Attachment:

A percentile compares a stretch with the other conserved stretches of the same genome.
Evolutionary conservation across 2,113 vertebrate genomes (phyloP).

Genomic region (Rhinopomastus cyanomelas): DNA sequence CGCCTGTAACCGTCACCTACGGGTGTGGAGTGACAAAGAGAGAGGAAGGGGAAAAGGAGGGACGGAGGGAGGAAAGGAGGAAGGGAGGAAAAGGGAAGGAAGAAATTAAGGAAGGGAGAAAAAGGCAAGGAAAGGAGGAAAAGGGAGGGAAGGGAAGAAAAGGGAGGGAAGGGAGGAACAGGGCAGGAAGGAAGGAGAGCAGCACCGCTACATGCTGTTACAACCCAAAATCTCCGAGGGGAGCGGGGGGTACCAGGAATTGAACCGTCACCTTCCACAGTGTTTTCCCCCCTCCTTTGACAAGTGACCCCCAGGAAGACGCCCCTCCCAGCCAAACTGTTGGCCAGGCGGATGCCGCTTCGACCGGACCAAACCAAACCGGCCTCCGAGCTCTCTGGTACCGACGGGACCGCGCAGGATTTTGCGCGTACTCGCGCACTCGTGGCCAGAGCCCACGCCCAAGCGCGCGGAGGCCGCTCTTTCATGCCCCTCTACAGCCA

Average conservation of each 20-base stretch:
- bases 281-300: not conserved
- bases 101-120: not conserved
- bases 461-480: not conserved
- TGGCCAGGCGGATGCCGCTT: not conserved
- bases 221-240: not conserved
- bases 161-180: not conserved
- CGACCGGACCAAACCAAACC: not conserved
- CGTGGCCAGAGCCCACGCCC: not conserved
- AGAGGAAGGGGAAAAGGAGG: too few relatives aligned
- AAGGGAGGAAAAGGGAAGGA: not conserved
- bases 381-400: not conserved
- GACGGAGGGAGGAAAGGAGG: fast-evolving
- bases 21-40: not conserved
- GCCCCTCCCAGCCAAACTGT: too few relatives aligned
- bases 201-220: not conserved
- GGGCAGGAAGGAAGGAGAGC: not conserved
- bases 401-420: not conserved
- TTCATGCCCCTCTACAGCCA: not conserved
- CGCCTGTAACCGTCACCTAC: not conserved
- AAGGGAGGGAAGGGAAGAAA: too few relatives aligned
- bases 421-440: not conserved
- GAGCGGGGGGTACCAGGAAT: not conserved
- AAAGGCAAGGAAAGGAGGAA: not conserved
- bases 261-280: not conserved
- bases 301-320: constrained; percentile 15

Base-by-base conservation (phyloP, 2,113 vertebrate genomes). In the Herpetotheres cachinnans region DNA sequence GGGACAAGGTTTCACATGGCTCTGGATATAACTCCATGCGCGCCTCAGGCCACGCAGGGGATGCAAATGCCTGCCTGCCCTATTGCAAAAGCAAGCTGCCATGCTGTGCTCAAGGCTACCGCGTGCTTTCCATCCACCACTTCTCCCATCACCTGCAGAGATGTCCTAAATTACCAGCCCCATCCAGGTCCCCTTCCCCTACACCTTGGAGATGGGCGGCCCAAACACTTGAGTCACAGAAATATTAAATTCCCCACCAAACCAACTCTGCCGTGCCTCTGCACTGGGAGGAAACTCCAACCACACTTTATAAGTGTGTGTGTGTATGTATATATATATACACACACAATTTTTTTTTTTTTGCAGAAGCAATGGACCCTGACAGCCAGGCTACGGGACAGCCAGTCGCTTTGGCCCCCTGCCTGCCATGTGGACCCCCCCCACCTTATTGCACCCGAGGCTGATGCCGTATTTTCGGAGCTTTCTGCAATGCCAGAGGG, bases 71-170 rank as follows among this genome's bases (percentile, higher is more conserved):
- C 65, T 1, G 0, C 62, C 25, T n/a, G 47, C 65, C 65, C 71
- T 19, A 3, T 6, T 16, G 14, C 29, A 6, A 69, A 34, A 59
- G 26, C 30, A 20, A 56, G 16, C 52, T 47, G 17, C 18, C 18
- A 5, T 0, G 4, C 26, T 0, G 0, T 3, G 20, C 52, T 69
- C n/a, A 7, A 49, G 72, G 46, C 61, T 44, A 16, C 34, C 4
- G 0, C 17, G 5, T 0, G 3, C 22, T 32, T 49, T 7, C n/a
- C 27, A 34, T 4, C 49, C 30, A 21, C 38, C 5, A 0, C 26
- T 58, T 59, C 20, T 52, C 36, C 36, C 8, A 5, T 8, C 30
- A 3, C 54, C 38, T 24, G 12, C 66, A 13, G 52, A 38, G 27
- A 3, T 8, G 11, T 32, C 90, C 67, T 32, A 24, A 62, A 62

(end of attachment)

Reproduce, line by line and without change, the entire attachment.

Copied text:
A percentile compares a stretch with the other conserved stretches of the same genome.
Evolutionary conservation across 2,113 vertebrate genomes (phyloP).

Genomic region (Rhinopomastus cyanomelas): DNA sequence CGCCTGTAACCGTCACCTACGGGTGTGGAGTGACAAAGAGAGAGGAAGGGGAAAAGGAGGGACGGAGGGAGGAAAGGAGGAAGGGAGGAAAAGGGAAGGAAGAAATTAAGGAAGGGAGAAAAAGGCAAGGAAAGGAGGAAAAGGGAGGGAAGGGAAGAAAAGGGAGGGAAGGGAGGAACAGGGCAGGAAGGAAGGAGAGCAGCACCGCTACATGCTGTTACAACCCAAAATCTCCGAGGGGAGCGGGGGGTACCAGGAATTGAACCGTCACCTTCCACAGTGTTTTCCCCCCTCCTTTGACAAGTGACCCCCAGGAAGACGCCCCTCCCAGCCAAACTGTTGGCCAGGCGGATGCCGCTTCGACCGGACCAAACCAAACCGGCCTCCGAGCTCTCTGGTACCGACGGGACCGCGCAGGATTTTGCGCGTACTCGCGCACTCGTGGCCAGAGCCCACGCCCAAGCGCGCGGAGGCCGCTCTTTCATGCCCCTCTACAGCCA

Average conservation of each 20-base stretch:
- bases 281-300: not conserved
- bases 101-120: not conserved
- bases 461-480: not conserved
- TGGCCAGGCGGATGCCGCTT: not conserved
- bases 221-240: not conserved
- bases 161-180: not conserved
- CGACCGGACCAAACCAAACC: not conserved
- CGTGGCCAGAGCCCACGCCC: not conserved
- AGAGGAAGGGGAAAAGGAGG: too few relatives aligned
- AAGGGAGGAAAAGGGAAGGA: not conserved
- bases 381-400: not conserved
- GACGGAGGGAGGAAAGGAGG: fast-evolving
- bases 21-40: not conserved
- GCCCCTCCCAGCCAAACTGT: too few relatives aligned
- bases 201-220: not conserved
- GGGCAGGAAGGAAGGAGAGC: not conserved
- bases 401-420: not conserved
- TTCATGCCCCTCTACAGCCA: not conserved
- CGCCTGTAACCGTCACCTAC: not conserved
- AAGGGAGGGAAGGGAAGAAA: too few relatives aligned
- bases 421-440: not conserved
- GAGCGGGGGGTACCAGGAAT: not conserved
- AAAGGCAAGGAAAGGAGGAA: not conserved
- bases 261-280: not conserved
- bases 301-320: constrained; percentile 15

Base-by-base conservation (phyloP, 2,113 vertebrate genomes). In the Herpetotheres cachinnans region DNA sequence GGGACAAGGTTTCACATGGCTCTGGATATAACTCCATGCGCGCCTCAGGCCACGCAGGGGATGCAAATGCCTGCCTGCCCTATTGCAAAAGCAAGCTGCCATGCTGTGCTCAAGGCTACCGCGTGCTTTCCATCCACCACTTCTCCCATCACCTGCAGAGATGTCCTAAATTACCAGCCCCATCCAGGTCCCCTTCCCCTACACCTTGGAGATGGGCGGCCCAAACACTTGAGTCACAGAAATATTAAATTCCCCACCAAACCAACTCTGCCGTGCCTCTGCACTGGGAGGAAACTCCAACCACACTTTATAAGTGTGTGTGTGTATGTATATATATATACACACACAATTTTTTTTTTTTTGCAGAAGCAATGGACCCTGACAGCCAGGCTACGGGACAGCCAGTCGCTTTGGCCCCCTGCCTGCCATGTGGACCCCCCCCACCTTATTGCACCCGAGGCTGATGCCGTATTTTCGGAGCTTTCTGCAATGCCAGAGGG, bases 71-170 rank as follows among this genome's bases (percentile, higher is more conserved):
- C 65, T 1, G 0, C 62, C 25, T n/a, G 47, C 65, C 65, C 71
- T 19, A 3, T 6, T 16, G 14, C 29, A 6, A 69, A 34, A 59
- G 26, C 30, A 20, A 56, G 16, C 52, T 47, G 17, C 18, C 18
- A 5, T 0, G 4, C 26, T 0, G 0, T 3, G 20, C 52, T 69
- C n/a, A 7, A 49, G 72, G 46, C 61, T 44, A 16, C 34, C 4
- G 0, C 17, G 5, T 0, G 3, C 22, T 32, T 49, T 7, C n/a
- C 27, A 34, T 4, C 49, C 30, A 21, C 38, C 5, A 0, C 26
- T 58, T 59, C 20, T 52, C 36, C 36, C 8, A 5, T 8, C 30
- A 3, C 54, C 38, T 24, G 12, C 66, A 13, G 52, A 38, G 27
- A 3, T 8, G 11, T 32, C 90, C 67, T 32, A 24, A 62, A 62